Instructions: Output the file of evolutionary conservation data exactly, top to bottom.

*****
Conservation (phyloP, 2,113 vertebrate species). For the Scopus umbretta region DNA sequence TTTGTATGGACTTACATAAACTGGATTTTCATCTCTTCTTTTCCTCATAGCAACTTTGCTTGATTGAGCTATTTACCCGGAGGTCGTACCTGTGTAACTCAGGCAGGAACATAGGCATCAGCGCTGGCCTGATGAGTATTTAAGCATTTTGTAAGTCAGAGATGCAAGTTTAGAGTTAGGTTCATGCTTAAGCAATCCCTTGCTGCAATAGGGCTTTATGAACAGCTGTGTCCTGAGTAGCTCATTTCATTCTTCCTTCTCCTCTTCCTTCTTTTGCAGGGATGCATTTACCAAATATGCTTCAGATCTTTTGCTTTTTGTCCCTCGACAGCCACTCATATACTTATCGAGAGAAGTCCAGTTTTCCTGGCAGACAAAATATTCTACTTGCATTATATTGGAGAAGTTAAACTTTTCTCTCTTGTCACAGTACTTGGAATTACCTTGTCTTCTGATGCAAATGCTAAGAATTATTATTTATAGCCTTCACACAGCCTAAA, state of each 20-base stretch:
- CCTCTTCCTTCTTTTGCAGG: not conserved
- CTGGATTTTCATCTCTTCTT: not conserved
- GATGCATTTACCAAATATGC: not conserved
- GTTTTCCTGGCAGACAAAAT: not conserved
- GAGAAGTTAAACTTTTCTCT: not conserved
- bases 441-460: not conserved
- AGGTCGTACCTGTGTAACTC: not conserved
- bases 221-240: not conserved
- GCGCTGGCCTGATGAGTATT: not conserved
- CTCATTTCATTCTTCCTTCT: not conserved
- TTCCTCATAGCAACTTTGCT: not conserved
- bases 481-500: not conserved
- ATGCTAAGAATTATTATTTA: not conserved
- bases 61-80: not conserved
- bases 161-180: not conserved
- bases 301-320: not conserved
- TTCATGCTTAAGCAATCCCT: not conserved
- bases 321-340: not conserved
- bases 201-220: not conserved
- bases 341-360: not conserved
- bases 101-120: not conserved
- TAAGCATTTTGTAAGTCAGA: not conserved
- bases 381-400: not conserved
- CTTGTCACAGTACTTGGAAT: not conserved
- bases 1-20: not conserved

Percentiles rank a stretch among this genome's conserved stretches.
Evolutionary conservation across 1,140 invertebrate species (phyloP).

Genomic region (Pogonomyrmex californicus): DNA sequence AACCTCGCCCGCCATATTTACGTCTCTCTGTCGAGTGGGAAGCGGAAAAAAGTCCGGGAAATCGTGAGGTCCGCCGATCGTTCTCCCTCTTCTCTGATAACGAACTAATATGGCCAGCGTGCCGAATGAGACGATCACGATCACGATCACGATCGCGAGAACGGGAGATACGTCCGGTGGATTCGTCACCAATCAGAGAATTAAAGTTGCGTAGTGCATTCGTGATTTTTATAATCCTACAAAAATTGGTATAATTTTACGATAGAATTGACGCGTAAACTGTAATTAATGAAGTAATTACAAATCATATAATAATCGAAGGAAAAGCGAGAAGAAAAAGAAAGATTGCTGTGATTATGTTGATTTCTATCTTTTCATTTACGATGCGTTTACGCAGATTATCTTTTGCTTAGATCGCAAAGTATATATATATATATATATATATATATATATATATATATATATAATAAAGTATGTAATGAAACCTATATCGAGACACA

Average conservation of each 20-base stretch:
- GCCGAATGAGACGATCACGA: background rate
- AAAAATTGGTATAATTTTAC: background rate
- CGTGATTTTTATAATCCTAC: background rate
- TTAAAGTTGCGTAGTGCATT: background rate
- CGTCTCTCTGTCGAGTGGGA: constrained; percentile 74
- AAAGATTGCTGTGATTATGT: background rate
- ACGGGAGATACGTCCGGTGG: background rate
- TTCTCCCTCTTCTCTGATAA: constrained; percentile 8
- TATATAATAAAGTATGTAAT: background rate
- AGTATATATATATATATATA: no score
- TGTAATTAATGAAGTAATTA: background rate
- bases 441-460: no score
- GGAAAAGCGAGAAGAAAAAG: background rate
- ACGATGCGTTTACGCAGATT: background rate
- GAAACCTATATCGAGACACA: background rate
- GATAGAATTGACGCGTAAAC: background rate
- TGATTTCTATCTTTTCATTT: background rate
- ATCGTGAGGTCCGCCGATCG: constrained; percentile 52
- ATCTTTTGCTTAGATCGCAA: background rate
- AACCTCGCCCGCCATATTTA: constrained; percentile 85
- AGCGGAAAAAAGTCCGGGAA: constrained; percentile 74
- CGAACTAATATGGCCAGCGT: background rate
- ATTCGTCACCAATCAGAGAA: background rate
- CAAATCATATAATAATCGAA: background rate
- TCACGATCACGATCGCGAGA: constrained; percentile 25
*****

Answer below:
Conservation (phyloP, 2,113 vertebrate species). For the Scopus umbretta region DNA sequence TTTGTATGGACTTACATAAACTGGATTTTCATCTCTTCTTTTCCTCATAGCAACTTTGCTTGATTGAGCTATTTACCCGGAGGTCGTACCTGTGTAACTCAGGCAGGAACATAGGCATCAGCGCTGGCCTGATGAGTATTTAAGCATTTTGTAAGTCAGAGATGCAAGTTTAGAGTTAGGTTCATGCTTAAGCAATCCCTTGCTGCAATAGGGCTTTATGAACAGCTGTGTCCTGAGTAGCTCATTTCATTCTTCCTTCTCCTCTTCCTTCTTTTGCAGGGATGCATTTACCAAATATGCTTCAGATCTTTTGCTTTTTGTCCCTCGACAGCCACTCATATACTTATCGAGAGAAGTCCAGTTTTCCTGGCAGACAAAATATTCTACTTGCATTATATTGGAGAAGTTAAACTTTTCTCTCTTGTCACAGTACTTGGAATTACCTTGTCTTCTGATGCAAATGCTAAGAATTATTATTTATAGCCTTCACACAGCCTAAA, state of each 20-base stretch:
- CCTCTTCCTTCTTTTGCAGG: not conserved
- CTGGATTTTCATCTCTTCTT: not conserved
- GATGCATTTACCAAATATGC: not conserved
- GTTTTCCTGGCAGACAAAAT: not conserved
- GAGAAGTTAAACTTTTCTCT: not conserved
- bases 441-460: not conserved
- AGGTCGTACCTGTGTAACTC: not conserved
- bases 221-240: not conserved
- GCGCTGGCCTGATGAGTATT: not conserved
- CTCATTTCATTCTTCCTTCT: not conserved
- TTCCTCATAGCAACTTTGCT: not conserved
- bases 481-500: not conserved
- ATGCTAAGAATTATTATTTA: not conserved
- bases 61-80: not conserved
- bases 161-180: not conserved
- bases 301-320: not conserved
- TTCATGCTTAAGCAATCCCT: not conserved
- bases 321-340: not conserved
- bases 201-220: not conserved
- bases 341-360: not conserved
- bases 101-120: not conserved
- TAAGCATTTTGTAAGTCAGA: not conserved
- bases 381-400: not conserved
- CTTGTCACAGTACTTGGAAT: not conserved
- bases 1-20: not conserved

Percentiles rank a stretch among this genome's conserved stretches.
Evolutionary conservation across 1,140 invertebrate species (phyloP).

Genomic region (Pogonomyrmex californicus): DNA sequence AACCTCGCCCGCCATATTTACGTCTCTCTGTCGAGTGGGAAGCGGAAAAAAGTCCGGGAAATCGTGAGGTCCGCCGATCGTTCTCCCTCTTCTCTGATAACGAACTAATATGGCCAGCGTGCCGAATGAGACGATCACGATCACGATCACGATCGCGAGAACGGGAGATACGTCCGGTGGATTCGTCACCAATCAGAGAATTAAAGTTGCGTAGTGCATTCGTGATTTTTATAATCCTACAAAAATTGGTATAATTTTACGATAGAATTGACGCGTAAACTGTAATTAATGAAGTAATTACAAATCATATAATAATCGAAGGAAAAGCGAGAAGAAAAAGAAAGATTGCTGTGATTATGTTGATTTCTATCTTTTCATTTACGATGCGTTTACGCAGATTATCTTTTGCTTAGATCGCAAAGTATATATATATATATATATATATATATATATATATATATATATAATAAAGTATGTAATGAAACCTATATCGAGACACA

Average conservation of each 20-base stretch:
- GCCGAATGAGACGATCACGA: background rate
- AAAAATTGGTATAATTTTAC: background rate
- CGTGATTTTTATAATCCTAC: background rate
- TTAAAGTTGCGTAGTGCATT: background rate
- CGTCTCTCTGTCGAGTGGGA: constrained; percentile 74
- AAAGATTGCTGTGATTATGT: background rate
- ACGGGAGATACGTCCGGTGG: background rate
- TTCTCCCTCTTCTCTGATAA: constrained; percentile 8
- TATATAATAAAGTATGTAAT: background rate
- AGTATATATATATATATATA: no score
- TGTAATTAATGAAGTAATTA: background rate
- bases 441-460: no score
- GGAAAAGCGAGAAGAAAAAG: background rate
- ACGATGCGTTTACGCAGATT: background rate
- GAAACCTATATCGAGACACA: background rate
- GATAGAATTGACGCGTAAAC: background rate
- TGATTTCTATCTTTTCATTT: background rate
- ATCGTGAGGTCCGCCGATCG: constrained; percentile 52
- ATCTTTTGCTTAGATCGCAA: background rate
- AACCTCGCCCGCCATATTTA: constrained; percentile 85
- AGCGGAAAAAAGTCCGGGAA: constrained; percentile 74
- CGAACTAATATGGCCAGCGT: background rate
- ATTCGTCACCAATCAGAGAA: background rate
- CAAATCATATAATAATCGAA: background rate
- TCACGATCACGATCGCGAGA: constrained; percentile 25